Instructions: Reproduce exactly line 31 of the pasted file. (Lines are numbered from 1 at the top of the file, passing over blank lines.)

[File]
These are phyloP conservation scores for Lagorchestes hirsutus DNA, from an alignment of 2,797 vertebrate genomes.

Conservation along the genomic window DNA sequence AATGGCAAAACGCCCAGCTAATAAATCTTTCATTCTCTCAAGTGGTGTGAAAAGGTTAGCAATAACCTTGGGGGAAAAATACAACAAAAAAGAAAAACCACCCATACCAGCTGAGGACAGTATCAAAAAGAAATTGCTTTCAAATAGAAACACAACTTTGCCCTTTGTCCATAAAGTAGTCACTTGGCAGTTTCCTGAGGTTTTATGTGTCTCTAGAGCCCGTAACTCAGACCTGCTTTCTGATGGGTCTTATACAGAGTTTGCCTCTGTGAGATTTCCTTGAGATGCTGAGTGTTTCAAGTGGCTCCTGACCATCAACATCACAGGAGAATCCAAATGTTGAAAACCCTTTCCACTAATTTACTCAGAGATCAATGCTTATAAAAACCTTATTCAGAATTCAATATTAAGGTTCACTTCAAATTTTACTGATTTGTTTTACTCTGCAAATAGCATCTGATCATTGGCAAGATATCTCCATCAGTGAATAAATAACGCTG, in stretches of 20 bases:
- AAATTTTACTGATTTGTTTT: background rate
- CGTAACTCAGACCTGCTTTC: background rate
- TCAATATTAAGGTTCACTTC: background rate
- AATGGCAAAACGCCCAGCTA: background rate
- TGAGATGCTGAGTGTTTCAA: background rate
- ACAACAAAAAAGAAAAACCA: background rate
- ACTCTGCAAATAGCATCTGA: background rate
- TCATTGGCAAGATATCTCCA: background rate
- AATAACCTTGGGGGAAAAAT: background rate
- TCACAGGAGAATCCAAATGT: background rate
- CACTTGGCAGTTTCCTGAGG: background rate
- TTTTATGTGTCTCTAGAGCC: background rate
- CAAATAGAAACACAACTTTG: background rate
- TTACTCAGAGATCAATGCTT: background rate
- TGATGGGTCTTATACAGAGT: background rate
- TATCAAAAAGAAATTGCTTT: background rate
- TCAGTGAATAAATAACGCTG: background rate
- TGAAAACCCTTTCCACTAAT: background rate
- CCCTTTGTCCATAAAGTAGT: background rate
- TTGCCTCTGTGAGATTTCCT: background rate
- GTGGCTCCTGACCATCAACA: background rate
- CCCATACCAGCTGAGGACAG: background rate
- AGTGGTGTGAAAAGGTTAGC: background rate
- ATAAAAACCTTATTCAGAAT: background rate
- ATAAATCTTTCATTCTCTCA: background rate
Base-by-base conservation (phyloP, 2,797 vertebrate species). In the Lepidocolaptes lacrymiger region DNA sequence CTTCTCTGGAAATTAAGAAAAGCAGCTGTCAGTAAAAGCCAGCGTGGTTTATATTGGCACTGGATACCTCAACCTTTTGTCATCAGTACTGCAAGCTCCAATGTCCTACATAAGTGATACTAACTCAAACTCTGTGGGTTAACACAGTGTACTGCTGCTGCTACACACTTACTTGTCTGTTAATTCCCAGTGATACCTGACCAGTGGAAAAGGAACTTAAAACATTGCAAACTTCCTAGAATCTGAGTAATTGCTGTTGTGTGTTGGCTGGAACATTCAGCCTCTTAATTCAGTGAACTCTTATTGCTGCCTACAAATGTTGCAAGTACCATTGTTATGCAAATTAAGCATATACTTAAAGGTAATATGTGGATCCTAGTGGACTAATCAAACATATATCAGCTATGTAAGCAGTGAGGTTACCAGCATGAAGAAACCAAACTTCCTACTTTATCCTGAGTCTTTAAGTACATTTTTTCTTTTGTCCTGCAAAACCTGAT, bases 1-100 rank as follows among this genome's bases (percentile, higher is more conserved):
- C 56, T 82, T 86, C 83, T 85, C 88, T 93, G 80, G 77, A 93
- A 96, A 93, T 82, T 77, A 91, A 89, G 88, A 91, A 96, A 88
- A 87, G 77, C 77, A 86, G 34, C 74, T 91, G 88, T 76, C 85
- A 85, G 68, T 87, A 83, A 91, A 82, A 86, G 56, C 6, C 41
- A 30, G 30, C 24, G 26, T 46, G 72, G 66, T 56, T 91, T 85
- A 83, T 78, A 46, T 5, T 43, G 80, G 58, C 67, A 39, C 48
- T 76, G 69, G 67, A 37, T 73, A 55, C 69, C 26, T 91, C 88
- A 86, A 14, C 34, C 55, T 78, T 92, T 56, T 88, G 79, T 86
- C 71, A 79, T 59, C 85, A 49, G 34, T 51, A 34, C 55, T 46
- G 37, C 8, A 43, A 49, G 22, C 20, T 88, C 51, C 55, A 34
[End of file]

- A 87, G 77, C 77, A 86, G 34, C 74, T 91, G 88, T 76, C 85